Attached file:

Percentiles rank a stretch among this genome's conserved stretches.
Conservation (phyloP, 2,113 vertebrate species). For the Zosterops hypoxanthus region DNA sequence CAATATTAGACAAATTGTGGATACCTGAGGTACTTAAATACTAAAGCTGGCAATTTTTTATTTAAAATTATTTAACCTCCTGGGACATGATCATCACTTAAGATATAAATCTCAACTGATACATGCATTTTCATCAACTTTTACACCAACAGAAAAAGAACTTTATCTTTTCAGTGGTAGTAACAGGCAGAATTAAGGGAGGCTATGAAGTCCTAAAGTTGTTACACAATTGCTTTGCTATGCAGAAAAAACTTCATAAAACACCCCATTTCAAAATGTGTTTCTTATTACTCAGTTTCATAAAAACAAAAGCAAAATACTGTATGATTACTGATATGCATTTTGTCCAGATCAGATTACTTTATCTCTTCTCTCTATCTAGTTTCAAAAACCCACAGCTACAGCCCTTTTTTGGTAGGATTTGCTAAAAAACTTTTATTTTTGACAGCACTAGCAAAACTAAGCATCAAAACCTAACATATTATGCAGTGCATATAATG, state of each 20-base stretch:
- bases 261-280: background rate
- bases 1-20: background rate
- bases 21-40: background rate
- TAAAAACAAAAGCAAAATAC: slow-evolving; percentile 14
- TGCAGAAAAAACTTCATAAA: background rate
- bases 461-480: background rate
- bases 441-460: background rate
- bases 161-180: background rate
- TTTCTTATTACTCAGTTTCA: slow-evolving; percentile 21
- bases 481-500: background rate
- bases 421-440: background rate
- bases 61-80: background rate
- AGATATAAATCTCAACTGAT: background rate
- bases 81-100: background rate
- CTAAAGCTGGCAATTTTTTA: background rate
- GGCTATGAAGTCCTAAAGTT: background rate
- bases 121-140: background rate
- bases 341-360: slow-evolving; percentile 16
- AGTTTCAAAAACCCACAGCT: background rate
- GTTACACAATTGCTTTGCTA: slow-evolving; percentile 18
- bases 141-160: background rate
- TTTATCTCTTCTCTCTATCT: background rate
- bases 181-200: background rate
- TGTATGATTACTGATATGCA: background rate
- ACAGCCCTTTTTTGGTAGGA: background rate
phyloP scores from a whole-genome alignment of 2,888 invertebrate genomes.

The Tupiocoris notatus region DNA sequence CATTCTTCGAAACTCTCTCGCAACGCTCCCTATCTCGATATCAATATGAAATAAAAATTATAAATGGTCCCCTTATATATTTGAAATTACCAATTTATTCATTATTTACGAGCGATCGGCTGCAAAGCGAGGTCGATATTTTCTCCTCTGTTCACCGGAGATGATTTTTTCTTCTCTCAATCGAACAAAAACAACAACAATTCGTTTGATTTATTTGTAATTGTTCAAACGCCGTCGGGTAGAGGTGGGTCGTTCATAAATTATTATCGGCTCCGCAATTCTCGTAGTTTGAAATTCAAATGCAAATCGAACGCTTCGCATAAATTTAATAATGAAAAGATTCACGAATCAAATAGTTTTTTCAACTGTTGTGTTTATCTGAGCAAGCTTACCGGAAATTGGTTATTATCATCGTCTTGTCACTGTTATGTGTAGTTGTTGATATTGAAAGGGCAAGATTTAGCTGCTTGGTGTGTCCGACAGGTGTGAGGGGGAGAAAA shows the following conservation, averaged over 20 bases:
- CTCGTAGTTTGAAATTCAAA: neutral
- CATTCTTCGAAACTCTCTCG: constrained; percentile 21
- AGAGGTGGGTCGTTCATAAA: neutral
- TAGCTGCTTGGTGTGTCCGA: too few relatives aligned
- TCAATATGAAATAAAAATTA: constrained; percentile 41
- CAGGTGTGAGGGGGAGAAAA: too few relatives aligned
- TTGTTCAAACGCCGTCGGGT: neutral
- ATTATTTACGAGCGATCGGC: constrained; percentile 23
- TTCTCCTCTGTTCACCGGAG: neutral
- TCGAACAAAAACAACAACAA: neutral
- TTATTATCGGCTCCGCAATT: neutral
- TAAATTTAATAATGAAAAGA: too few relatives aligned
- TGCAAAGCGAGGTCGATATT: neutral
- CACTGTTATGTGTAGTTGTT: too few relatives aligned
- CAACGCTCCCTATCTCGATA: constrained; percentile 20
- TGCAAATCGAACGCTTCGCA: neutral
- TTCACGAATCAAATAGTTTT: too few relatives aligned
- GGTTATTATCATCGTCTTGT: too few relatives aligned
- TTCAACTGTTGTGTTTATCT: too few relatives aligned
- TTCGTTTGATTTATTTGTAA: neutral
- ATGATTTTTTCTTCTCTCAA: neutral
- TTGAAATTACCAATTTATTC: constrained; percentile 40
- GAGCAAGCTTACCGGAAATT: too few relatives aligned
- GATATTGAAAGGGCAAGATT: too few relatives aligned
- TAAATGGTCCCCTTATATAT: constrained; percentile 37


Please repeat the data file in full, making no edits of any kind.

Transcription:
Percentiles rank a stretch among this genome's conserved stretches.
Conservation (phyloP, 2,113 vertebrate species). For the Zosterops hypoxanthus region DNA sequence CAATATTAGACAAATTGTGGATACCTGAGGTACTTAAATACTAAAGCTGGCAATTTTTTATTTAAAATTATTTAACCTCCTGGGACATGATCATCACTTAAGATATAAATCTCAACTGATACATGCATTTTCATCAACTTTTACACCAACAGAAAAAGAACTTTATCTTTTCAGTGGTAGTAACAGGCAGAATTAAGGGAGGCTATGAAGTCCTAAAGTTGTTACACAATTGCTTTGCTATGCAGAAAAAACTTCATAAAACACCCCATTTCAAAATGTGTTTCTTATTACTCAGTTTCATAAAAACAAAAGCAAAATACTGTATGATTACTGATATGCATTTTGTCCAGATCAGATTACTTTATCTCTTCTCTCTATCTAGTTTCAAAAACCCACAGCTACAGCCCTTTTTTGGTAGGATTTGCTAAAAAACTTTTATTTTTGACAGCACTAGCAAAACTAAGCATCAAAACCTAACATATTATGCAGTGCATATAATG, state of each 20-base stretch:
- bases 261-280: background rate
- bases 1-20: background rate
- bases 21-40: background rate
- TAAAAACAAAAGCAAAATAC: slow-evolving; percentile 14
- TGCAGAAAAAACTTCATAAA: background rate
- bases 461-480: background rate
- bases 441-460: background rate
- bases 161-180: background rate
- TTTCTTATTACTCAGTTTCA: slow-evolving; percentile 21
- bases 481-500: background rate
- bases 421-440: background rate
- bases 61-80: background rate
- AGATATAAATCTCAACTGAT: background rate
- bases 81-100: background rate
- CTAAAGCTGGCAATTTTTTA: background rate
- GGCTATGAAGTCCTAAAGTT: background rate
- bases 121-140: background rate
- bases 341-360: slow-evolving; percentile 16
- AGTTTCAAAAACCCACAGCT: background rate
- GTTACACAATTGCTTTGCTA: slow-evolving; percentile 18
- bases 141-160: background rate
- TTTATCTCTTCTCTCTATCT: background rate
- bases 181-200: background rate
- TGTATGATTACTGATATGCA: background rate
- ACAGCCCTTTTTTGGTAGGA: background rate
phyloP scores from a whole-genome alignment of 2,888 invertebrate genomes.

The Tupiocoris notatus region DNA sequence CATTCTTCGAAACTCTCTCGCAACGCTCCCTATCTCGATATCAATATGAAATAAAAATTATAAATGGTCCCCTTATATATTTGAAATTACCAATTTATTCATTATTTACGAGCGATCGGCTGCAAAGCGAGGTCGATATTTTCTCCTCTGTTCACCGGAGATGATTTTTTCTTCTCTCAATCGAACAAAAACAACAACAATTCGTTTGATTTATTTGTAATTGTTCAAACGCCGTCGGGTAGAGGTGGGTCGTTCATAAATTATTATCGGCTCCGCAATTCTCGTAGTTTGAAATTCAAATGCAAATCGAACGCTTCGCATAAATTTAATAATGAAAAGATTCACGAATCAAATAGTTTTTTCAACTGTTGTGTTTATCTGAGCAAGCTTACCGGAAATTGGTTATTATCATCGTCTTGTCACTGTTATGTGTAGTTGTTGATATTGAAAGGGCAAGATTTAGCTGCTTGGTGTGTCCGACAGGTGTGAGGGGGAGAAAA shows the following conservation, averaged over 20 bases:
- CTCGTAGTTTGAAATTCAAA: neutral
- CATTCTTCGAAACTCTCTCG: constrained; percentile 21
- AGAGGTGGGTCGTTCATAAA: neutral
- TAGCTGCTTGGTGTGTCCGA: too few relatives aligned
- TCAATATGAAATAAAAATTA: constrained; percentile 41
- CAGGTGTGAGGGGGAGAAAA: too few relatives aligned
- TTGTTCAAACGCCGTCGGGT: neutral
- ATTATTTACGAGCGATCGGC: constrained; percentile 23
- TTCTCCTCTGTTCACCGGAG: neutral
- TCGAACAAAAACAACAACAA: neutral
- TTATTATCGGCTCCGCAATT: neutral
- TAAATTTAATAATGAAAAGA: too few relatives aligned
- TGCAAAGCGAGGTCGATATT: neutral
- CACTGTTATGTGTAGTTGTT: too few relatives aligned
- CAACGCTCCCTATCTCGATA: constrained; percentile 20
- TGCAAATCGAACGCTTCGCA: neutral
- TTCACGAATCAAATAGTTTT: too few relatives aligned
- GGTTATTATCATCGTCTTGT: too few relatives aligned
- TTCAACTGTTGTGTTTATCT: too few relatives aligned
- TTCGTTTGATTTATTTGTAA: neutral
- ATGATTTTTTCTTCTCTCAA: neutral
- TTGAAATTACCAATTTATTC: constrained; percentile 40
- GAGCAAGCTTACCGGAAATT: too few relatives aligned
- GATATTGAAAGGGCAAGATT: too few relatives aligned
- TAAATGGTCCCCTTATATAT: constrained; percentile 37